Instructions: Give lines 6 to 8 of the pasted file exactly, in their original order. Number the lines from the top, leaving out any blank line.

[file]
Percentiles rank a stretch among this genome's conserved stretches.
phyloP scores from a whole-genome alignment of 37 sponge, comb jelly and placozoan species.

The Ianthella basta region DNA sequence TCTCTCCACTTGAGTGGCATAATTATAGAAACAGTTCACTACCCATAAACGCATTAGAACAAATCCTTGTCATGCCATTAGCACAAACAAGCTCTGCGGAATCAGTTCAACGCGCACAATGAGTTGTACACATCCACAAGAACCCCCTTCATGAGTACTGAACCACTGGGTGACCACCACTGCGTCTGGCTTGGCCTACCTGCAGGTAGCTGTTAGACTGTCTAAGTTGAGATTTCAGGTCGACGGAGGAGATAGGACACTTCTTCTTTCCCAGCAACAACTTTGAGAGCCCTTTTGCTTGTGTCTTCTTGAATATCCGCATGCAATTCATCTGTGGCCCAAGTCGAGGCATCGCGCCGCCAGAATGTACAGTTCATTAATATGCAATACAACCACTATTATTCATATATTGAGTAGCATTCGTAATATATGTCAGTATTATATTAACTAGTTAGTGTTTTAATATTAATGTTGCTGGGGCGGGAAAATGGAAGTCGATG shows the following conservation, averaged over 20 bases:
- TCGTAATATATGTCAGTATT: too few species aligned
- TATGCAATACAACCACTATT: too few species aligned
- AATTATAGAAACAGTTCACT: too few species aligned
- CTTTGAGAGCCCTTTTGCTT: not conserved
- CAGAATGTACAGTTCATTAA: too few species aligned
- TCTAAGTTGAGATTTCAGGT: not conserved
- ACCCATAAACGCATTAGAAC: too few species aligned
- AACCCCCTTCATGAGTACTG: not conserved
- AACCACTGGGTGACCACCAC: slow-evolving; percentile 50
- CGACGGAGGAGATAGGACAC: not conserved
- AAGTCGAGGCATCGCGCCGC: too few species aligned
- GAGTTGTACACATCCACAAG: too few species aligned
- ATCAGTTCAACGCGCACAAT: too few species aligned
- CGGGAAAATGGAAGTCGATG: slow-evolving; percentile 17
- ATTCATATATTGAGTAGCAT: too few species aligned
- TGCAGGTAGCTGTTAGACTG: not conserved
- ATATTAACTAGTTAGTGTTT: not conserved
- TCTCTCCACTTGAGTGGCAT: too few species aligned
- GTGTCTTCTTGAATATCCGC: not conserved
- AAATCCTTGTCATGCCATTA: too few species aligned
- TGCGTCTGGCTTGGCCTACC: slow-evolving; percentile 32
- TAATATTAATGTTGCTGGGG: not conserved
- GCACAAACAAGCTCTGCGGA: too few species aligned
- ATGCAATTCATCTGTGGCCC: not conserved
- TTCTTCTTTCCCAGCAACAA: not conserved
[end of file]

- AATTATAGAAACAGTTCACT: too few species aligned
- CTTTGAGAGCCCTTTTGCTT: not conserved
- CAGAATGTACAGTTCATTAA: too few species aligned